Aim: To determine the relationship between decline of insulin therapy by individuals with type 2 diabetes and subsequent blood glucose control.
Methods: We retrospectively studied adults with type 2 diabetes and suboptimal (HbA1c ≥ 53 mmol/mol [7.0%]) glycaemic control followed at two academic hospitals between 2000 and 2014 who were recommended insulin therapy. Decline of insulin therapy recommendations was identified using natural language processing of provider notes. Time to HbA1c < 53 mmol/mol (7.0%) served as the primary outcome.
Results: Of 5307 study participants, 2267 (42.7%) declined insulin therapy. Median time to HbA1c control in individuals who declined vs. started insulin therapy was 50 vs. 38 months, respectively (P < 0.001). In multivariable analysis, decline of insulin therapy was associated with hazard ratio for HbA1c control of 0.89 (95% CI 0.82 to 0.97; P = 0.008). Participants were more likely to accept insulin therapy recommendations if they had diabetes complications (OR 1.32; 95% CI 1.13 to 1.53; P < 0.001) or a higher HbA1c (OR 1.10; 95% CI 1.07 to 1.13; P < 0.001), and less likely if they were older (OR 0.81; 95% CI 0.76 to 0.86; P < 0.001) or were taking more non-insulin diabetes medications (OR 0.78; 95% CI 0.74 to 0.83; P < 0.001).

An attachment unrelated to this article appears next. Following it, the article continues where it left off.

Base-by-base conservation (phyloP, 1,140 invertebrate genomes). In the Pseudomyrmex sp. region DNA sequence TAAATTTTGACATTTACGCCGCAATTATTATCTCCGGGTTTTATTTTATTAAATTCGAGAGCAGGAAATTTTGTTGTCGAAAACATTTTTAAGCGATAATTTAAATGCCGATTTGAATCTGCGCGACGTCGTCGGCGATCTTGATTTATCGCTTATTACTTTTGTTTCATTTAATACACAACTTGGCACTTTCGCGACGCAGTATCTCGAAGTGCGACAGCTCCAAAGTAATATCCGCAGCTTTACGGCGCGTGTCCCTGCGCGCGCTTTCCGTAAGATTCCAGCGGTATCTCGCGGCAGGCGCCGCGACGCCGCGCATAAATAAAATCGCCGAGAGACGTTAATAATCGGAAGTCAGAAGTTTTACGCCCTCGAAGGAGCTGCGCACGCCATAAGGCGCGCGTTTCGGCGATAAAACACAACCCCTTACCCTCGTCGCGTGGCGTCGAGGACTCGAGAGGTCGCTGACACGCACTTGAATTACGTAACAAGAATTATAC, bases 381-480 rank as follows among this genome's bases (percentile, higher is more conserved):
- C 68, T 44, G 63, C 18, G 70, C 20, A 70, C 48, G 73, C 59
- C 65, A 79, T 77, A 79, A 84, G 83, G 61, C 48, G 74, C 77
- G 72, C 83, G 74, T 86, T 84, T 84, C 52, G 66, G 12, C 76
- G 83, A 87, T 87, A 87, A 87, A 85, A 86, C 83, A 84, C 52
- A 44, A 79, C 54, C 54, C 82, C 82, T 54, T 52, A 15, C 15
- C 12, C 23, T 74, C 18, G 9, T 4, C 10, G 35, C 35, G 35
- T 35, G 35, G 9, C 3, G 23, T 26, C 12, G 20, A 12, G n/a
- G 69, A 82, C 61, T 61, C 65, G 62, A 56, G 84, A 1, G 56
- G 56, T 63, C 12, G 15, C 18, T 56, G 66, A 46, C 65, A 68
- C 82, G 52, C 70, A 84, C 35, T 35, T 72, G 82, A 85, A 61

Conclusions: Individuals with uncontrolled type 2 diabetes who declined insulin therapy subsequently had worse glycaemic control. These findings highlight the need to improve our understanding of the relationship of this common but poorly explored clinical phenomenon to blood glucose control and ultimately diabetes complications.
© 2020 Diabetes UK.